Reurbanization often looks very different than what it replaces. When the Atlanta Braves left Turner Field for Cobb County, the fate of that downtown stadium and its surrounding area fell to Georgia State University. The former Olympic Stadium is home to the university’s football team, while other land will be developed into an athletics complex and student spaces.

“If Georgia State hadn’t been able to do that, the stadium would have gone the way of other Olympic cities, where stadiums get built and get left behind,” said David Cochran, president and CEO, Paces Properties LLC.

In the Summerhill neighborhood near Turner Field, Carter, Oakwood Development and Healey Weatherholtz Properties plans to build housing, retail and offices, with an emphasis on adaptive reuse.

“We’re rebuilding the older buildings we have on the street (because) there are a lot of tenants who put a lot of value in being in those buildings,” said David Nelson, senior vice president with Carter. “From a cost standpoint, it’s just as expensive or more so to do adaptive reuse of an older building rather than just building new off the ground. There is an interest both from consumers, as well as the shop and business owners and office tenants who will be in those spaces.”


David Nelson • Senior vice president • Carter • As a senior vice president for Carter, Nelson leads major redevelopment and acquisition efforts in Atlanta. He has experience managing almost $1 billion worth of complex project portfolios balancing their various risks, exposures and opportunities to… more

Another project that could have big impact is the redevelopment of the underused Boisfeuillet Jones Atlanta Civic Center site. The Atlanta Housing Authority purchased the property and plans an estimated $300 million mixed-use, mixed-income redevelopment. A big component of it will be affordable housing, which urban development plans often lack.

Redevelopment in Atlanta is taking on what some call a more “urban” look that includes active street grids coupled with retail, entertainment and housing. At the historic Pratt-Pullman Yard, Atomic Entertainment is expected to create a more than $100 million development that includes one sound stage; a boutique hotel; an outdoor concert venue; residential, office and coworking space; and an incubator.

“If you think about it, they’re not just redeveloping, they’re redeveloping in a more urban way,” said Ball.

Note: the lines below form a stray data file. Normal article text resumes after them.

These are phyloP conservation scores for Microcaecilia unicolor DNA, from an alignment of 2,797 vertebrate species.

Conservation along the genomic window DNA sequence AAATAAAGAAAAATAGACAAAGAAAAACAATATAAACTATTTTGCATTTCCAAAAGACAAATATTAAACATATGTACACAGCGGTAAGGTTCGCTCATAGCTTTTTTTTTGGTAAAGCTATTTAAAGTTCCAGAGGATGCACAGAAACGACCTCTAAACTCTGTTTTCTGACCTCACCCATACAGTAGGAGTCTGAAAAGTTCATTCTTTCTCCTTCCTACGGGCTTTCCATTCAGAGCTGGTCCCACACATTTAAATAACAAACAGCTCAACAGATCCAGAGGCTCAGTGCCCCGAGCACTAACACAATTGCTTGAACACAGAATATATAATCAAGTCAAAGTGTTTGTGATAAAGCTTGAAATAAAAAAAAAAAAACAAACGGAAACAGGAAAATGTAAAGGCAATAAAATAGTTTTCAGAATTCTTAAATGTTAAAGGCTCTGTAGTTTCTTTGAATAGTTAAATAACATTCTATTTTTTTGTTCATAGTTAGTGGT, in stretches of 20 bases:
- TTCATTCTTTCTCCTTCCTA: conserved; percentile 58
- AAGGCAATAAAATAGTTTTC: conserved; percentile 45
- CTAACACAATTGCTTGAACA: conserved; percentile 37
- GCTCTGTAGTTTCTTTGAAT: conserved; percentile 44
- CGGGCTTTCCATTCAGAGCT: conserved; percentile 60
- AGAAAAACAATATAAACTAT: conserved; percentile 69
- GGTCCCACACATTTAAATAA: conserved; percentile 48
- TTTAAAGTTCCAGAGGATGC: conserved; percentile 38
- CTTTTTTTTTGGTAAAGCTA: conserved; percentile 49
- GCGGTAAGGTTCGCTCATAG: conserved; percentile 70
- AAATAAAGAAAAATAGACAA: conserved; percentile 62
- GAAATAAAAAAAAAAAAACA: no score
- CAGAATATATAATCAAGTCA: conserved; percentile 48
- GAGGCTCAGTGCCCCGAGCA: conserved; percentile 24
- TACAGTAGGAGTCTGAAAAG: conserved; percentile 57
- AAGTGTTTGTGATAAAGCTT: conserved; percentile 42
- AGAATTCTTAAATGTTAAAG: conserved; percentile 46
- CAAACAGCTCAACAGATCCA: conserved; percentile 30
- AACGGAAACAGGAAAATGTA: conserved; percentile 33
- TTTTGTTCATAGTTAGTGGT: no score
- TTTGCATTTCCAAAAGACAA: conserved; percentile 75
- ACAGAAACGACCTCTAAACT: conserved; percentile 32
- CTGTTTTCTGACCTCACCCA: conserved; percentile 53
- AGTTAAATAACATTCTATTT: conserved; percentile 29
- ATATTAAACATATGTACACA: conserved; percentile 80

Some projects like the Mercedes-Benz Stadium have fueled additional development to address critical local needs. The Atlanta Falcons’ owner’s Arthur M. Blank Family Foundation created a $15 million prosperity fund for the Westside neighborhoods around the stadium and additional partnerships are creating opportunity for residents.

The Westside Future Fund acquired a 35-unit vacant apartment building with plans to convert it to affordable housing.

“When you get the right people together then that social responsibility is addressed,” said Howe. “There are plenty of developers out there who really do want to make sure that what they’re doing is good not just for them but for the city.”

Development in Atlanta tends to look different than in other cities due to the ways the city has been divided into segments by interstates and other physical obstacles, according to Nawrocki.

“We don’t have a major central core area, but really a series of commercial clusters that go up and down from downtown up to Midtown, Buckhead and Perimeter,” he said. “Atlanta became fragmented in that sense due to the downtown connector coming on through Atlanta and essentially cutting off downtown from Midtown. At the same time, the preference was for affluent people to live further north. You had this one-two punch of people wanting to leave the city and literally physically cutting off downtown from the rest of the city.”

Without the interstates bisecting the city, Atlanta might have developed a more “consistent urban fabric,” said Nawrocki.

These physical barriers will continue to shape development in the future as it has in the past, he added.

Ball, Howe, Nawrocki and Nelson were slated to take part in the Defining Atlanta panel discussion March 15.